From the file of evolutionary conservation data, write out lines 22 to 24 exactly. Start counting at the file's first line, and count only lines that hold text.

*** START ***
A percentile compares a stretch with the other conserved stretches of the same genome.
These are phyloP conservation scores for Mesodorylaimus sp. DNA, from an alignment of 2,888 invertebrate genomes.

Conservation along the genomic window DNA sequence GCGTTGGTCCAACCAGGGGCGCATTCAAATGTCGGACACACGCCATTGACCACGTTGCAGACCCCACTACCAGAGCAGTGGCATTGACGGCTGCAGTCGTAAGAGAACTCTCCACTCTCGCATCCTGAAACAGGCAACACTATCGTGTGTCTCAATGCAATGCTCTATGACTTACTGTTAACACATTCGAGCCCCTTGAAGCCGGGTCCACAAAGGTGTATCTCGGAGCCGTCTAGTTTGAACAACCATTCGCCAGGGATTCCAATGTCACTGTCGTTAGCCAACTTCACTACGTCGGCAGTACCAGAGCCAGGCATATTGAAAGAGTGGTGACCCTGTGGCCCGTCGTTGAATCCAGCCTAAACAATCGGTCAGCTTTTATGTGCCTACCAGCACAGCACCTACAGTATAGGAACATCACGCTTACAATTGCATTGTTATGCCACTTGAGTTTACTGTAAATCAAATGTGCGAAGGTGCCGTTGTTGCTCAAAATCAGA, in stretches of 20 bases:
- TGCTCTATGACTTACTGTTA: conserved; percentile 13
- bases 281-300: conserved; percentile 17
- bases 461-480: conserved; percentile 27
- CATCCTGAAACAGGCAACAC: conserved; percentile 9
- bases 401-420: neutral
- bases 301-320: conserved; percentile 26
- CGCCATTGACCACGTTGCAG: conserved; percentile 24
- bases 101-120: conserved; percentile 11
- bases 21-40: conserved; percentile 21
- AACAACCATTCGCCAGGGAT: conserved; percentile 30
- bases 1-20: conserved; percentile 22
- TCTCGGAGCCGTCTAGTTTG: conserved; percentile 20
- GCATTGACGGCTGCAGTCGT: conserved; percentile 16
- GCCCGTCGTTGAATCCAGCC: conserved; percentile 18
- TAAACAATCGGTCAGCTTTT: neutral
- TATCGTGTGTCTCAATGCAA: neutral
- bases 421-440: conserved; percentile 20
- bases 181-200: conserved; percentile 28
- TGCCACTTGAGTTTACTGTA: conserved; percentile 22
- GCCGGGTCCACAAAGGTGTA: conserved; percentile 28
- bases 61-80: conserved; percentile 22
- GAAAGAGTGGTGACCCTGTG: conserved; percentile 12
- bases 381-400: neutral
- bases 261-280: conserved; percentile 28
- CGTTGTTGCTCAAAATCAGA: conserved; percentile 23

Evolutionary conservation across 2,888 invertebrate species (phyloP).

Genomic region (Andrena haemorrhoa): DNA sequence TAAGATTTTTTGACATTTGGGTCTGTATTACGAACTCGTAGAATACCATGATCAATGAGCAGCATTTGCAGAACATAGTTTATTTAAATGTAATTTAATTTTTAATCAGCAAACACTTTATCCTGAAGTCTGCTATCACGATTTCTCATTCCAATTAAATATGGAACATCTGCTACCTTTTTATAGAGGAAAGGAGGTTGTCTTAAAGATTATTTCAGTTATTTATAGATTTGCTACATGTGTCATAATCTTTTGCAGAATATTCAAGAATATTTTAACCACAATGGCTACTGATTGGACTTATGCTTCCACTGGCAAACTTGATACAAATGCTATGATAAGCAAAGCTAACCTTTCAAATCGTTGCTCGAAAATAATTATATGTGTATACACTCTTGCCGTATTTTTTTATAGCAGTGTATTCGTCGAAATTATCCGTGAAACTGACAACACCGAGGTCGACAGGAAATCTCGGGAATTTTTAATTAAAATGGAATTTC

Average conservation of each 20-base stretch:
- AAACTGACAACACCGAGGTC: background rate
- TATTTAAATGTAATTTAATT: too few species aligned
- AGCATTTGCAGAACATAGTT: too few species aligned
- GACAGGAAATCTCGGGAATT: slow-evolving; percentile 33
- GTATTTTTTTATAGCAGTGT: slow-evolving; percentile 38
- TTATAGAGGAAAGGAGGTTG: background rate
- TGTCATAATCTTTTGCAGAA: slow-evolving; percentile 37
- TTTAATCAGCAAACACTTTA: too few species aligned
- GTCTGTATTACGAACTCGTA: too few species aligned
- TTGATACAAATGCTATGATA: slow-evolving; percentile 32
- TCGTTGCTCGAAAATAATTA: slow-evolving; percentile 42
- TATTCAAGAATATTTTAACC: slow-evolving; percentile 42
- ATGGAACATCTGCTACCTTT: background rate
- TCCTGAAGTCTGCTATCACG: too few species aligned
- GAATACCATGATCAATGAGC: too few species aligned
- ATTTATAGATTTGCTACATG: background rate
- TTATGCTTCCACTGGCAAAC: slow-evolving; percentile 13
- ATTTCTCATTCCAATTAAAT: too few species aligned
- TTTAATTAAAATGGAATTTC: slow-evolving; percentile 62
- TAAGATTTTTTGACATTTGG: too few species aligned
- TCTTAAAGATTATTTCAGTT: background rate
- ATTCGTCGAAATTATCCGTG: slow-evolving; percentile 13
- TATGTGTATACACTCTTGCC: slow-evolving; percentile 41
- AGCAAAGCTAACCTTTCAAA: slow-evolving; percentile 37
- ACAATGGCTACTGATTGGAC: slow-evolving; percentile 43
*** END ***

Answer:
- TGCCACTTGAGTTTACTGTA: conserved; percentile 22
- GCCGGGTCCACAAAGGTGTA: conserved; percentile 28
- bases 61-80: conserved; percentile 22